Coca-Cola (NYSE:KO) owns nearly two dozen billion-dollar brands, everything from its original soda recipe to Fuze tea, but believing it can grow its new premium milk drink into one too shows it's engaging in some pie-in-the-sky thinking.
A fair assessment
The beverage giant introduced its protein- and calcium-fortified Fairlife milk drink a little over a year ago, during which time it's reportedly generated some $90 million in sales. Analysts say Fairlife gave the broad specialty milk category -- which includes products like lactose-free milk, milk from grass-fed cows, ultra-filtered milk, and milk from cows fed organic feed and not treated with most drugs -- a big jolt last year, helping the segment grow 21% from 2014, though that's likely because it started from a very small base.
The USDA reports Americans continue to drink less milk every year. In 2014 (the latest data available), the U.S. consumed 159 pounds of fluid milk per person, a 3.6% drop from the prior year and almost 15% less than a decade ago, but some 36% less than in 1975.
Even so, the U.S. continues to produce more milk than ever. Last year 208.6 billion pounds of milk were produced, 1.6% more than in 2014, and the USDA estimates another 1.4% more, or 211.6 billion pounds will be produced this year. While the discrepancy between why dairy farmers are producing more when people are drinking less is a combination of government policy paying them to continue producing more and a still growing export market, the continuous domestic erosion of consumption levels suggests Coca-Cola is going to have a hard time meeting its Fairlife goals.
Milking the cow dry
Dean Foods (NYSE:DF) is the largest dairy processor and it reported that net revenues tumbled 14.5% in 2015 as fluid milk sales continue to fall. It said fourth-quarter sales dropped 1.1% in the period, a performance it notes "marks the best category performance at retail going back through at least 2011."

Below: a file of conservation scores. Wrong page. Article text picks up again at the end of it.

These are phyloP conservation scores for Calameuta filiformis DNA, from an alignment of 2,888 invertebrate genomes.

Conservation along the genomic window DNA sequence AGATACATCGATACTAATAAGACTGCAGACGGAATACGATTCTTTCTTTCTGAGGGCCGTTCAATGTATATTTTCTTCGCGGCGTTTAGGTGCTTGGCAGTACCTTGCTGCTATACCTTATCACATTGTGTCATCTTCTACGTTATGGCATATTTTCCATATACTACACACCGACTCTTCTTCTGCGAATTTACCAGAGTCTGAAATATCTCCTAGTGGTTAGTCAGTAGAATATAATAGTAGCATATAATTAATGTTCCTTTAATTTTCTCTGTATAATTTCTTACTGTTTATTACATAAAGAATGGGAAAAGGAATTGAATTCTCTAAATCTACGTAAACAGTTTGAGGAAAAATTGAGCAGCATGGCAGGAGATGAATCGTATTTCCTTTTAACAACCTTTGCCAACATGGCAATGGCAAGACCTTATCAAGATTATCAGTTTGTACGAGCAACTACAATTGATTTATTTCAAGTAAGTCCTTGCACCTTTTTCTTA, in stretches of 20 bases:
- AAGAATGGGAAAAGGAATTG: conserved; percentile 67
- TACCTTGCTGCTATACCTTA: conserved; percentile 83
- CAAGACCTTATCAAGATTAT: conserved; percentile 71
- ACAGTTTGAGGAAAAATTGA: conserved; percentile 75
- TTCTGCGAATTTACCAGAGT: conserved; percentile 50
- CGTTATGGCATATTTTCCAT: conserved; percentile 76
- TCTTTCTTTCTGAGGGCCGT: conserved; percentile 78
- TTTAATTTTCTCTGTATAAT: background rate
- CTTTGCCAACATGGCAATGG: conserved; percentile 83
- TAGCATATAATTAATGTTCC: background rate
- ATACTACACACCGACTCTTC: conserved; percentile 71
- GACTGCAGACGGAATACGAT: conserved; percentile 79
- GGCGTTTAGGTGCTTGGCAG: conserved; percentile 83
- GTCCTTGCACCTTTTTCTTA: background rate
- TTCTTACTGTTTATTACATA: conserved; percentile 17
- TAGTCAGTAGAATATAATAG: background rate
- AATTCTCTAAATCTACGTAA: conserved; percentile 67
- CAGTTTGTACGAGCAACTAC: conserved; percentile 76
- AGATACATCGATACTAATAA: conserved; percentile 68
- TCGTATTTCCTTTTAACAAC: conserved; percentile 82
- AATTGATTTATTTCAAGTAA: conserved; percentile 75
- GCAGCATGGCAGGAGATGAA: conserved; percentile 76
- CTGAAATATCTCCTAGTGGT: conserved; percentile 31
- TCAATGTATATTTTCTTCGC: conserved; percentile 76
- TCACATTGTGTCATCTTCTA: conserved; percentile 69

Because milk is truly just a commodity, as consumers likely don't distinguish one brand as being any better than another, Dean Foods is still trying to differentiate itself by developing the DairyPure brand that will cover all of its white milk sales. Soon it will face a new competitor in Wal-Mart (NYSE:WMT), which is entering the dairy processing business with a new state-of-the-art facility that's supposed to be the largest in the industry. By becoming more vertically integrated in milk processing, Wal-Mart believes it can reduce costs further and pass along the savings to consumers.
It's against this backdrop that Coca-Cola thinks it can offer a higher-priced product that people are drinking less of. Fairlife not only costs more than organic milk, but it's about twice the price of regular milk. Yeah, good luck with that.
A premium experience
Still, unlike regular white milk you buy at the supermarket, Fairlife contains 50% more protein, half the sugar, and it's lactose-free. Although the U.S. has had a love affair with protein that's kept beef prices at record levels, they've since backed off those peaks. Choice boneless sirloin steak, for example, which hit $8.86 per pound last September, eased to $8.28 per pound last month. Even the average price for ground beef, which rose to $4.71 per pound in February 2015 has come down to $4.38 per pound.
While the protein fad led to bacon everything, including ice cream flavors, as well as making cereals like Cheerios protein-fortified, there's undoubtedly a ceiling being reached. Fairlife is betting on consumers willingness to pay up for a value-added product, but even one of the more popular segments of the non-traditional milk market, organic, ran into stagnation last year.
For Coca-Cola to believe Fairlife can transform into a billion-dollar brand is just cow-over-the-moon-type thinking.
Rich Duprey has no position in any stocks mentioned. The Motley Fool owns shares of and recommends Coca-Cola. Try any of our Foolish newsletter services free for 30 days. We Fools may not all hold the same opinions, but we all believe that considering a diverse range of insights makes us better investors. The Motley Fool has a disclosure policy.